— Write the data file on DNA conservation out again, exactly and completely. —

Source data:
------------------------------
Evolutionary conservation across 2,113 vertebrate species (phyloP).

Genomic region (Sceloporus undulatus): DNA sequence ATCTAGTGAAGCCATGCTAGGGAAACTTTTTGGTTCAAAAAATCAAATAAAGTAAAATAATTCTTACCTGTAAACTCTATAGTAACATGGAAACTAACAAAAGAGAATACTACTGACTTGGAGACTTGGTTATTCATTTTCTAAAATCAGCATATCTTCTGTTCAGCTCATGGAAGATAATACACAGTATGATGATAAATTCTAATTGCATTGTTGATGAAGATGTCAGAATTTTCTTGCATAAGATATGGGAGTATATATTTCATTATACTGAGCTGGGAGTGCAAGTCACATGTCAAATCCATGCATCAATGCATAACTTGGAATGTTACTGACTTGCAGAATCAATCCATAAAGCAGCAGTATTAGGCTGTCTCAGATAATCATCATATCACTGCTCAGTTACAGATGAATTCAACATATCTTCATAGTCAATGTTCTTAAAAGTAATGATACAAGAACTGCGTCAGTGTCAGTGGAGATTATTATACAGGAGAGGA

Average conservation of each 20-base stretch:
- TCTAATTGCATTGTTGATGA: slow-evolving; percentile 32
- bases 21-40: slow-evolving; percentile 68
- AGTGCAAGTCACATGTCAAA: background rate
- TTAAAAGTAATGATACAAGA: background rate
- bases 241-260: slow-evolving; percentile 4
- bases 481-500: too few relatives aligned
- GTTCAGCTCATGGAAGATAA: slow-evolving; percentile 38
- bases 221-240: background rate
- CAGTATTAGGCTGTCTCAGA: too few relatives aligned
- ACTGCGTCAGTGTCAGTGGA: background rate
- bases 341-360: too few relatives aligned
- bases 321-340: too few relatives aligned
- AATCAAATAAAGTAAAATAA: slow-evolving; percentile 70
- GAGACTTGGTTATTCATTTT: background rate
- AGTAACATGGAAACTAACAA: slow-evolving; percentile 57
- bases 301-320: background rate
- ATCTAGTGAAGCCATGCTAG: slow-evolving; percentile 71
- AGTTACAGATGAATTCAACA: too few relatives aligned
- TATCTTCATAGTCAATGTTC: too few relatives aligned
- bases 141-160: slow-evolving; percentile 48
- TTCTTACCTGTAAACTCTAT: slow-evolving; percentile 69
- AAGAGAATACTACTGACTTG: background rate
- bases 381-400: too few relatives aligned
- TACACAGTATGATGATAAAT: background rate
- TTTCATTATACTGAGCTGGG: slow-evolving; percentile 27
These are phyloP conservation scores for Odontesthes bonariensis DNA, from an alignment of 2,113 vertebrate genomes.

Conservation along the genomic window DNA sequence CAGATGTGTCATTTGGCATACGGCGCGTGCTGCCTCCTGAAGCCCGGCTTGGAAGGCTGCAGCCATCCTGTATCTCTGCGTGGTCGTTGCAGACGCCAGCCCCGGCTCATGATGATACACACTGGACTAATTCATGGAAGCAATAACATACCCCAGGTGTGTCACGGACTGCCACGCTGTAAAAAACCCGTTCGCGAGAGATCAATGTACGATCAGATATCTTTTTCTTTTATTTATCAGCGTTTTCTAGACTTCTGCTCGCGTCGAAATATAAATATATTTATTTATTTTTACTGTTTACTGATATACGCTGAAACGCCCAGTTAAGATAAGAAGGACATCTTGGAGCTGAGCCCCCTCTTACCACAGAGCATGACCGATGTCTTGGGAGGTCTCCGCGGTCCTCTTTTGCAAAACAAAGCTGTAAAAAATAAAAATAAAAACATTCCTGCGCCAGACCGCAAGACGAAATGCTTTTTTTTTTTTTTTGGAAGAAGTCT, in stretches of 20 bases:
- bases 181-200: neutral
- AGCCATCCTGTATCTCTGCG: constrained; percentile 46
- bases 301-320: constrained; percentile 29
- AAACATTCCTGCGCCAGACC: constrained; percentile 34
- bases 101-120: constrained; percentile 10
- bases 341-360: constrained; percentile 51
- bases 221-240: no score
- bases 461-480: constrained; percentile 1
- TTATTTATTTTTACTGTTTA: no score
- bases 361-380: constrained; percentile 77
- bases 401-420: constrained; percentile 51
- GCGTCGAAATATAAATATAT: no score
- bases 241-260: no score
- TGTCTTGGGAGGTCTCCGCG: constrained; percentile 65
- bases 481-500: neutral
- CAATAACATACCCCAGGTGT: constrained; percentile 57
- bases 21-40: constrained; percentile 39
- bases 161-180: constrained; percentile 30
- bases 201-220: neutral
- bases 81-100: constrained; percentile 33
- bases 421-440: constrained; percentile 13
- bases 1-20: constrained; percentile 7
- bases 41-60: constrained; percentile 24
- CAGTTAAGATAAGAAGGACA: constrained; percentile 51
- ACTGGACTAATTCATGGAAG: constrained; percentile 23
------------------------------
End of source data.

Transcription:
Evolutionary conservation across 2,113 vertebrate species (phyloP).

Genomic region (Sceloporus undulatus): DNA sequence ATCTAGTGAAGCCATGCTAGGGAAACTTTTTGGTTCAAAAAATCAAATAAAGTAAAATAATTCTTACCTGTAAACTCTATAGTAACATGGAAACTAACAAAAGAGAATACTACTGACTTGGAGACTTGGTTATTCATTTTCTAAAATCAGCATATCTTCTGTTCAGCTCATGGAAGATAATACACAGTATGATGATAAATTCTAATTGCATTGTTGATGAAGATGTCAGAATTTTCTTGCATAAGATATGGGAGTATATATTTCATTATACTGAGCTGGGAGTGCAAGTCACATGTCAAATCCATGCATCAATGCATAACTTGGAATGTTACTGACTTGCAGAATCAATCCATAAAGCAGCAGTATTAGGCTGTCTCAGATAATCATCATATCACTGCTCAGTTACAGATGAATTCAACATATCTTCATAGTCAATGTTCTTAAAAGTAATGATACAAGAACTGCGTCAGTGTCAGTGGAGATTATTATACAGGAGAGGA

Average conservation of each 20-base stretch:
- TCTAATTGCATTGTTGATGA: slow-evolving; percentile 32
- bases 21-40: slow-evolving; percentile 68
- AGTGCAAGTCACATGTCAAA: background rate
- TTAAAAGTAATGATACAAGA: background rate
- bases 241-260: slow-evolving; percentile 4
- bases 481-500: too few relatives aligned
- GTTCAGCTCATGGAAGATAA: slow-evolving; percentile 38
- bases 221-240: background rate
- CAGTATTAGGCTGTCTCAGA: too few relatives aligned
- ACTGCGTCAGTGTCAGTGGA: background rate
- bases 341-360: too few relatives aligned
- bases 321-340: too few relatives aligned
- AATCAAATAAAGTAAAATAA: slow-evolving; percentile 70
- GAGACTTGGTTATTCATTTT: background rate
- AGTAACATGGAAACTAACAA: slow-evolving; percentile 57
- bases 301-320: background rate
- ATCTAGTGAAGCCATGCTAG: slow-evolving; percentile 71
- AGTTACAGATGAATTCAACA: too few relatives aligned
- TATCTTCATAGTCAATGTTC: too few relatives aligned
- bases 141-160: slow-evolving; percentile 48
- TTCTTACCTGTAAACTCTAT: slow-evolving; percentile 69
- AAGAGAATACTACTGACTTG: background rate
- bases 381-400: too few relatives aligned
- TACACAGTATGATGATAAAT: background rate
- TTTCATTATACTGAGCTGGG: slow-evolving; percentile 27
These are phyloP conservation scores for Odontesthes bonariensis DNA, from an alignment of 2,113 vertebrate genomes.

Conservation along the genomic window DNA sequence CAGATGTGTCATTTGGCATACGGCGCGTGCTGCCTCCTGAAGCCCGGCTTGGAAGGCTGCAGCCATCCTGTATCTCTGCGTGGTCGTTGCAGACGCCAGCCCCGGCTCATGATGATACACACTGGACTAATTCATGGAAGCAATAACATACCCCAGGTGTGTCACGGACTGCCACGCTGTAAAAAACCCGTTCGCGAGAGATCAATGTACGATCAGATATCTTTTTCTTTTATTTATCAGCGTTTTCTAGACTTCTGCTCGCGTCGAAATATAAATATATTTATTTATTTTTACTGTTTACTGATATACGCTGAAACGCCCAGTTAAGATAAGAAGGACATCTTGGAGCTGAGCCCCCTCTTACCACAGAGCATGACCGATGTCTTGGGAGGTCTCCGCGGTCCTCTTTTGCAAAACAAAGCTGTAAAAAATAAAAATAAAAACATTCCTGCGCCAGACCGCAAGACGAAATGCTTTTTTTTTTTTTTTGGAAGAAGTCT, in stretches of 20 bases:
- bases 181-200: neutral
- AGCCATCCTGTATCTCTGCG: constrained; percentile 46
- bases 301-320: constrained; percentile 29
- AAACATTCCTGCGCCAGACC: constrained; percentile 34
- bases 101-120: constrained; percentile 10
- bases 341-360: constrained; percentile 51
- bases 221-240: no score
- bases 461-480: constrained; percentile 1
- TTATTTATTTTTACTGTTTA: no score
- bases 361-380: constrained; percentile 77
- bases 401-420: constrained; percentile 51
- GCGTCGAAATATAAATATAT: no score
- bases 241-260: no score
- TGTCTTGGGAGGTCTCCGCG: constrained; percentile 65
- bases 481-500: neutral
- CAATAACATACCCCAGGTGT: constrained; percentile 57
- bases 21-40: constrained; percentile 39
- bases 161-180: constrained; percentile 30
- bases 201-220: neutral
- bases 81-100: constrained; percentile 33
- bases 421-440: constrained; percentile 13
- bases 1-20: constrained; percentile 7
- bases 41-60: constrained; percentile 24
- CAGTTAAGATAAGAAGGACA: constrained; percentile 51
- ACTGGACTAATTCATGGAAG: constrained; percentile 23